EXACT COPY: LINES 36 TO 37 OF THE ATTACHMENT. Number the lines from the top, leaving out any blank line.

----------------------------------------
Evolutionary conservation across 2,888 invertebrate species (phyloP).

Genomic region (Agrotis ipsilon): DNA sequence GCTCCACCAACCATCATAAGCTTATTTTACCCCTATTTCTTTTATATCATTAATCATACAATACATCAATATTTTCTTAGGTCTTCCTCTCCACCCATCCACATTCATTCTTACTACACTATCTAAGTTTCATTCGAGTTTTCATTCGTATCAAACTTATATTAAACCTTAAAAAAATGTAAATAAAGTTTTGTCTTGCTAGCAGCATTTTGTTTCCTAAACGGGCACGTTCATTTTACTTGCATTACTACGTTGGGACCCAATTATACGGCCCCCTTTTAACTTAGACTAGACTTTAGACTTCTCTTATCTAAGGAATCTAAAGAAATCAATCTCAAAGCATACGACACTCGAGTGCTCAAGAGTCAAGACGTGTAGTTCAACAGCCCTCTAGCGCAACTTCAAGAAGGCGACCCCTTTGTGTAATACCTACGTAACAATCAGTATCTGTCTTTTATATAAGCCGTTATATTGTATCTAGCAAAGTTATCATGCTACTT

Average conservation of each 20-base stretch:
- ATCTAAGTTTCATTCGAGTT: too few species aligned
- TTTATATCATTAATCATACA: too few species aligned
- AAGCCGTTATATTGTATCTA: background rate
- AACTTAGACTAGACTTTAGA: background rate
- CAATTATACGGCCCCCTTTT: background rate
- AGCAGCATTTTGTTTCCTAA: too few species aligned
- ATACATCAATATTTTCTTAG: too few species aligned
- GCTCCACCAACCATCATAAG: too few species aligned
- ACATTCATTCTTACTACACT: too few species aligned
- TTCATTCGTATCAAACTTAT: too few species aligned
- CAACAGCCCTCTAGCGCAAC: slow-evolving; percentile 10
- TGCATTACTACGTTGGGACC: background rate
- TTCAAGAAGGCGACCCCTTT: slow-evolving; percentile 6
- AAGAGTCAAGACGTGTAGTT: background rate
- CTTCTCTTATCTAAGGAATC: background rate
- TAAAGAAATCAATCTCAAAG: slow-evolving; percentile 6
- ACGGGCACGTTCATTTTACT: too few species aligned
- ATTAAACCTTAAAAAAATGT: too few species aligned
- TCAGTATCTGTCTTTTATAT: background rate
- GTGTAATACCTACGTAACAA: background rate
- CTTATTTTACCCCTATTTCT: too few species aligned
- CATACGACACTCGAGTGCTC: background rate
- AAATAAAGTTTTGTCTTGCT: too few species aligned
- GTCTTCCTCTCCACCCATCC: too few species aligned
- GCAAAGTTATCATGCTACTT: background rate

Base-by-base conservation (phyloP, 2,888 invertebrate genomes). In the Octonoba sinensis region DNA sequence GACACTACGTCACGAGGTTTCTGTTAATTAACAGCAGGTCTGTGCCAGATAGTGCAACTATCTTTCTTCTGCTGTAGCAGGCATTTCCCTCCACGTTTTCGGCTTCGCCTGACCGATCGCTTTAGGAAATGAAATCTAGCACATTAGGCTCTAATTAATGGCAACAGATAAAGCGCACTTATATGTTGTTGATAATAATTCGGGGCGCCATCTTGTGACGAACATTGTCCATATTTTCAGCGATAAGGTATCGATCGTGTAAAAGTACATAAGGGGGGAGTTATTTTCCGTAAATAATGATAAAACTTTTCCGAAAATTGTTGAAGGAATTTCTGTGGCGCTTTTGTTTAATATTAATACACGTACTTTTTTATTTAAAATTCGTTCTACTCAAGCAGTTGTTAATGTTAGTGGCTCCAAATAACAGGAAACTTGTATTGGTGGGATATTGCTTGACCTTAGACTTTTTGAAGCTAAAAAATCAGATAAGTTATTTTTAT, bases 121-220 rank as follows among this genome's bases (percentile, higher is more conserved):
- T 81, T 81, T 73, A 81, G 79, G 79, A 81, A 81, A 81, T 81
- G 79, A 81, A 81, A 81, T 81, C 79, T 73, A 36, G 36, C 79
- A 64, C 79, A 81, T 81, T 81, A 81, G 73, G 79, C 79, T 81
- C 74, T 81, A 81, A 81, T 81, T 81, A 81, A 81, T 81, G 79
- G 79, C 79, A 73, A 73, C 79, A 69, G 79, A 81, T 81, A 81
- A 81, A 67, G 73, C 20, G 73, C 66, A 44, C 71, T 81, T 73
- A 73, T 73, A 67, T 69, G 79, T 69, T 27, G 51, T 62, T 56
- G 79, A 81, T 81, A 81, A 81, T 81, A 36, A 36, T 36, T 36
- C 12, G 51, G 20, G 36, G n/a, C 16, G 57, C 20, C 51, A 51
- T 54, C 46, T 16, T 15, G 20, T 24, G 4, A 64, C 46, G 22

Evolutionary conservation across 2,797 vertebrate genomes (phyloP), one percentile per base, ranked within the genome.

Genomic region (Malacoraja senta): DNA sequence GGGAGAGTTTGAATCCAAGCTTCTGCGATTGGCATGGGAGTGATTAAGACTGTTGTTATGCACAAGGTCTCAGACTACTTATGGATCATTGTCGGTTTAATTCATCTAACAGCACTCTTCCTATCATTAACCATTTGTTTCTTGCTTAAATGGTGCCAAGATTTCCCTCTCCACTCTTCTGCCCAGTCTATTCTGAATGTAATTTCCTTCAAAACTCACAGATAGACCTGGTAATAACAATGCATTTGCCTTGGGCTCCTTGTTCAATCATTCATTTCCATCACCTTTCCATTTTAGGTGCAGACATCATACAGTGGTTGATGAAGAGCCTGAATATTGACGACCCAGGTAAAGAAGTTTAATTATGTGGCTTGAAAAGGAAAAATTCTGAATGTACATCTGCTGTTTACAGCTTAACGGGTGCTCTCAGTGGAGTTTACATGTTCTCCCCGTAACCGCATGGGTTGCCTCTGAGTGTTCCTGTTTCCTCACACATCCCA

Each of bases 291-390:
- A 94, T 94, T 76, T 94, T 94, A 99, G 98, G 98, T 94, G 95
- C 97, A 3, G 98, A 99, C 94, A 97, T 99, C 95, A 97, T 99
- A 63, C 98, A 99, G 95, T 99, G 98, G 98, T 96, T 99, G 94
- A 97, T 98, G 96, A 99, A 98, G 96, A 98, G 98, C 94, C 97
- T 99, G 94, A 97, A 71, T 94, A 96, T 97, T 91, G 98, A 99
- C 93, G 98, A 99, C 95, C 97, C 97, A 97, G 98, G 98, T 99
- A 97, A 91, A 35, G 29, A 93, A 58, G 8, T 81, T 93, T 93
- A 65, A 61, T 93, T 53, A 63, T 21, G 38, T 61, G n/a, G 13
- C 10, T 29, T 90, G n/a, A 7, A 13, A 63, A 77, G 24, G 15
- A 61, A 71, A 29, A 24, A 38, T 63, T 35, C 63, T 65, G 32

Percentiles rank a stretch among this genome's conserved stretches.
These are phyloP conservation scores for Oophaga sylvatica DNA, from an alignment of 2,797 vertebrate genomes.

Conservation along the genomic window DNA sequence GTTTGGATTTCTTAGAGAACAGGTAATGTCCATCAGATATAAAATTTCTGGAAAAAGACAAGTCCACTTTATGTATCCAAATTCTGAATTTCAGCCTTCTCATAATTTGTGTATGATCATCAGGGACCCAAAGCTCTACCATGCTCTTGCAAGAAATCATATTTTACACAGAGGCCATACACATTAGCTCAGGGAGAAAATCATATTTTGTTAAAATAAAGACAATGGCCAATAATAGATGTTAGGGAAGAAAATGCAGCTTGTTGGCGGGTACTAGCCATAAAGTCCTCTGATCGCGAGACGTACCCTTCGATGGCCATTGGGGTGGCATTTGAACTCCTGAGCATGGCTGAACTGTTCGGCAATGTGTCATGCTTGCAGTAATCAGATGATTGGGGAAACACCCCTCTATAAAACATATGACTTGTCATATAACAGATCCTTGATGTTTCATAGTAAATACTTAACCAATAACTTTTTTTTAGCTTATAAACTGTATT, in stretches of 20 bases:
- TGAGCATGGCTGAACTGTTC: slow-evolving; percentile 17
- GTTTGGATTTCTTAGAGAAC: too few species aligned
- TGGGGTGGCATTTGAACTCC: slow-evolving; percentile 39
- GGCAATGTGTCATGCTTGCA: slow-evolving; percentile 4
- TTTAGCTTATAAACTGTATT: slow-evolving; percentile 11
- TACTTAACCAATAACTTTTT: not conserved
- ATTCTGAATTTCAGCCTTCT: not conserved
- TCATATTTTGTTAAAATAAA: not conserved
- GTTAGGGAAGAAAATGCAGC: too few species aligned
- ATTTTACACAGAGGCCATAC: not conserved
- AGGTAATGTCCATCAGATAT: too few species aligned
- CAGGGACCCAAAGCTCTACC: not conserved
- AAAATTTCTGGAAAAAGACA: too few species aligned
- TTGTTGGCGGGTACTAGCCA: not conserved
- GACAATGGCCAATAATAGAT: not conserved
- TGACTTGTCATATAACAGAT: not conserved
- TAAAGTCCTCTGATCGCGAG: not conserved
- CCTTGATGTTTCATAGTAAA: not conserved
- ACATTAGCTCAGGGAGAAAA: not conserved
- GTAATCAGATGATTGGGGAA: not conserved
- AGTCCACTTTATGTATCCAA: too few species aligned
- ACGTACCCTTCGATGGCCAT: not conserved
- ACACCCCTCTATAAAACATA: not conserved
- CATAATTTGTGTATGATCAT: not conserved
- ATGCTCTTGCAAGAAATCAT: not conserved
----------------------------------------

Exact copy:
- A 73, T 73, A 67, T 69, G 79, T 69, T 27, G 51, T 62, T 56
- G 79, A 81, T 81, A 81, A 81, T 81, A 36, A 36, T 36, T 36